No matter who you are, what you do, or where you reside, one thing is certain. In today’s digital economy, everyone is experiencing record evolution. Customers want more, and so do their stakeholders. Today, in business, it’s all about working with digital natives – customers, partner companies, and employees – building trust and implementing advanced solutions to enhance their experience. Success comes when an organisation pays attention to them and to the market. When they anticipate the next steps, and act upon them. This is the era of the first mover not the fast follower.
Nowadays, organisations need digital leaders such as CIOs, CISOs, and CTOs who are strategists, visionaries, and know how to manage, effectively. These are leaders who understand how to implement progressive technologies, like the cloud, 5G, artificial intelligence, machine learning, and others that are intricately woven, interconnected, and interdependent. They’re at the forefront of business, replacing or upgrading legacy systems, software, and devices, which are vulnerable and often unsupported. They’re setting standards, enforcing policies, building business cases, attaining budgets, gaining support of initiatives, securing their estate, drawing in top diverse talent, and retaining them.These CIOs and CISOs understand the growth challenges as more people come online and technology adapts. They know that by 2025 an estimated 70% of the workforce will be working remotely at least 5-days per week and by 2030 90% of the world’s population (7.5 billion) is expected online. They appreciate the exponential growth that will come from connected, mobile devices. Cisco’s report which predicts 30 billion devices by 2023 of which 45% will be mobile won’t shock them. Neither will the fact that networked devices will surpass humans on the planet 3X over.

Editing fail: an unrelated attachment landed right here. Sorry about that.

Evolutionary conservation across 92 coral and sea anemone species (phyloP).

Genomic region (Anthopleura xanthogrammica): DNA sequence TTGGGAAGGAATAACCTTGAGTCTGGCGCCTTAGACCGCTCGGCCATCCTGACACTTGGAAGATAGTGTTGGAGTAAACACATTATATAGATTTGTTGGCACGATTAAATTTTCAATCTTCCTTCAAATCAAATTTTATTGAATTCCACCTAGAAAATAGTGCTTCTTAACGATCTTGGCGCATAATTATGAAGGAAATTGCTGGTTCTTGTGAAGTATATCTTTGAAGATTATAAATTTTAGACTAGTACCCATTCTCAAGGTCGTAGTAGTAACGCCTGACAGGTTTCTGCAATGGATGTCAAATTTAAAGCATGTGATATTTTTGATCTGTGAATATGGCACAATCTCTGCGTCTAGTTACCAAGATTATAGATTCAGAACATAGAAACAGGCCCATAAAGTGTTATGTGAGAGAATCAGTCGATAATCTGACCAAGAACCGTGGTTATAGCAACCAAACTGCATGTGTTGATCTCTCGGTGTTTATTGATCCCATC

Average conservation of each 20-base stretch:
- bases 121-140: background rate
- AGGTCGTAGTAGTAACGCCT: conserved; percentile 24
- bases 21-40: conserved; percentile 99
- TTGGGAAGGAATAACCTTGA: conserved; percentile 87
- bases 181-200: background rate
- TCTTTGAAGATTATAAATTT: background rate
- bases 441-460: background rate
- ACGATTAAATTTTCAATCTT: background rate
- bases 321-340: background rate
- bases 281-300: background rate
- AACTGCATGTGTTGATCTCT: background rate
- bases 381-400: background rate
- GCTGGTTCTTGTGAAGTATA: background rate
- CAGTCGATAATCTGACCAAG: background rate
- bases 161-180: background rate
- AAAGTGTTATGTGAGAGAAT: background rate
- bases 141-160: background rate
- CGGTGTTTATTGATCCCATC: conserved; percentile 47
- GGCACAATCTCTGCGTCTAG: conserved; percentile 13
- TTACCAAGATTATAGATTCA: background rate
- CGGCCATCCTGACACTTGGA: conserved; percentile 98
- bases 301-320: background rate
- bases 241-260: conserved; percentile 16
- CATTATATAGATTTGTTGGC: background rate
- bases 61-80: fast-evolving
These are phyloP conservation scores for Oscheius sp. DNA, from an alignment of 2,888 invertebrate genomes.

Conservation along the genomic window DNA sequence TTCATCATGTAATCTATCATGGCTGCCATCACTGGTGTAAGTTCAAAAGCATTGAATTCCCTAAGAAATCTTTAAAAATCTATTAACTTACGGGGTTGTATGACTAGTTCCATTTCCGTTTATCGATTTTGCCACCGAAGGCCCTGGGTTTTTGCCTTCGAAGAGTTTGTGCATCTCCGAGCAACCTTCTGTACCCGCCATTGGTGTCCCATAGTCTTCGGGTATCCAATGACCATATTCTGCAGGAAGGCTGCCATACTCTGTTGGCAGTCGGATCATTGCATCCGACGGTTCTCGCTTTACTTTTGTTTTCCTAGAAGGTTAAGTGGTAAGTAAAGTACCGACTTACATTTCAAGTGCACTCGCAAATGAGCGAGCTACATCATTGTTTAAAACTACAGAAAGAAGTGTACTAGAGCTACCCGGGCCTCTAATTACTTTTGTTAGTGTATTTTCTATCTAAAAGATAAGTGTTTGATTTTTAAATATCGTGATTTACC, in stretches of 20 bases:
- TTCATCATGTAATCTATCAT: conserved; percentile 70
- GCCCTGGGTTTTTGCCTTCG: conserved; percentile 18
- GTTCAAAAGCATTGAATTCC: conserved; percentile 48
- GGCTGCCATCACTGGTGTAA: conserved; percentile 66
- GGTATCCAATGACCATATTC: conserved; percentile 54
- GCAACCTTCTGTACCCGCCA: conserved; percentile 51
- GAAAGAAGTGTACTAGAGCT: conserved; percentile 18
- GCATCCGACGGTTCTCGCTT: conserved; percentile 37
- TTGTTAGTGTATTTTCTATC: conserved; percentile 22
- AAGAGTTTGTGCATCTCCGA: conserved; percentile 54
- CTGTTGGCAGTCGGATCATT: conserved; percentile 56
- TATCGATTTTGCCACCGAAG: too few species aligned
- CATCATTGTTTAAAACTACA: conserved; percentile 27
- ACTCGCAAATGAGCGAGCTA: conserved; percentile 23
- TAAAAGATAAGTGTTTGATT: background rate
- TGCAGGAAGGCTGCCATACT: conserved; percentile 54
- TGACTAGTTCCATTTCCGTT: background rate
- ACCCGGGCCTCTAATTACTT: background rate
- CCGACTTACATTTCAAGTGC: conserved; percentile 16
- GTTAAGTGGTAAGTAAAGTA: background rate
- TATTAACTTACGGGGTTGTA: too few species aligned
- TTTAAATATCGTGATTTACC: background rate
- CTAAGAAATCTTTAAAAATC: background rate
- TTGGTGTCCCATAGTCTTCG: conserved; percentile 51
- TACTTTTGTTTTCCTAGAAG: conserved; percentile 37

They realise the world is generating and consuming in excess of 79 zettabytes of data every year – with approximately 90% being duplicated compared to 10% being fresh, and are prepared for 2025 when this amount is expected to double. Additionally, that data stored in the cloud – which includes public clouds, government-owned clouds, private clouds, and cloud storage providers – is expected to climb to 100 zettabytes by 2025.
It’s a roller coaster of a time to lead, as CIOs, CISOs and CTOs are having to deal with more users, data, devices, technologies, connectivity, mobility, regulations, risks, and threats than they care to. The pressure for those in charge is immense as cyber risks have scaled, and can now bring businesses, economies, and communities to a halt. Cyber risks top worldwide business concerns in 2022. Today, cyber is not just disruptive, it can be weaponised and is capable of destruction. Offence is structurally dominant, unlike defence which is complex as vulnerabilities can be exploited between country borders, cyber and physical worlds.